I had met the artist of our humming, Thérèse Murdza, but did not know her well. A few weeks later, I invited myself to her studio to fix that. As with O’Keeffe, who was inspired by a flight from New Mexico to New York, Murdza’s cloud imagery is imaginative observation. Add, in Murdza’s case, more than a dollop of obsession, as she acknowledges:

I have several daily practices, one of which I do with a friend. We simply look up and take a photo of the sky every day. And I look for movement in trees and flowers and let whatever it is, a bloom or a tree, to come in and out the frame. That seeds ideas that then cross and blend. The clouds in our humming are like scattered flower petals . . . or maybe they are scattered flower petals that are also like clouds.

seeing music, tasting words

A young Thérèse Murdza with her father, both sitting down and playing accordions. Photo: Murdza family
Thérèse Murdza with her father. Photo: Murdza family

Murdza’s father was a high school music teacher, and she grew up making music, playing various instruments and studying composition. Sounds are always with her—especially when she paints. Like musical images, visual images stir in her mind, starting and stopping, rising and falling, developing and receding. Murdza elaborated:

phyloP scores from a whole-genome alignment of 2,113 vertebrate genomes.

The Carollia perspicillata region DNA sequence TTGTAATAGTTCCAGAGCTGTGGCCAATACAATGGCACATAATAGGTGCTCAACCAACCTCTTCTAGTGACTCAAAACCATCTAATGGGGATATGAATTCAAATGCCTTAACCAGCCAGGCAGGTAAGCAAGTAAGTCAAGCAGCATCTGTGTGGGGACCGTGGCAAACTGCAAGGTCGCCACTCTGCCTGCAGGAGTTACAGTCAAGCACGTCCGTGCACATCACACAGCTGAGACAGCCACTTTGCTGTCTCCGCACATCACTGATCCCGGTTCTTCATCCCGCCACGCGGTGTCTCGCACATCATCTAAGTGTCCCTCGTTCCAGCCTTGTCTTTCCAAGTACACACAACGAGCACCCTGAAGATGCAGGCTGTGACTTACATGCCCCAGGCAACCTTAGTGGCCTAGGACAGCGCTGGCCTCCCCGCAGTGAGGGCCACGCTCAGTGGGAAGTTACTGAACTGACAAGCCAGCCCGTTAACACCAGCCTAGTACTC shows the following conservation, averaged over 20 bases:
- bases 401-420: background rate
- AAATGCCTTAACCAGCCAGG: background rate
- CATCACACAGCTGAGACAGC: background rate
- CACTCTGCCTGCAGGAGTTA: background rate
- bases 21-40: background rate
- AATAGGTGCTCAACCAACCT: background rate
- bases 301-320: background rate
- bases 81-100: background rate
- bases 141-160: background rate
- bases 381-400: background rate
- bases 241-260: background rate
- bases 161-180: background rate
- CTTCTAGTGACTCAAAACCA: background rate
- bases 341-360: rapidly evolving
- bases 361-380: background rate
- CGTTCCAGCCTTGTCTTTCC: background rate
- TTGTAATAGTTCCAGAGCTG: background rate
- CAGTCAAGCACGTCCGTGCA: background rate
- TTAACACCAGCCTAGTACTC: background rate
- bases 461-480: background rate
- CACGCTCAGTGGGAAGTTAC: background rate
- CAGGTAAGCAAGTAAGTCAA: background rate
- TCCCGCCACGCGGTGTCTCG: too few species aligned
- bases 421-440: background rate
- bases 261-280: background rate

I hear a lot in the paintings. I’m always trying to frame an experience like the view from a window of a moving train or a cut from the sound field. Some movement, something that comes after and before and above and below. Like a cropped photograph or a clip from a melody, you know there is more.  There must be more, something moving, something that spills over outside the frame.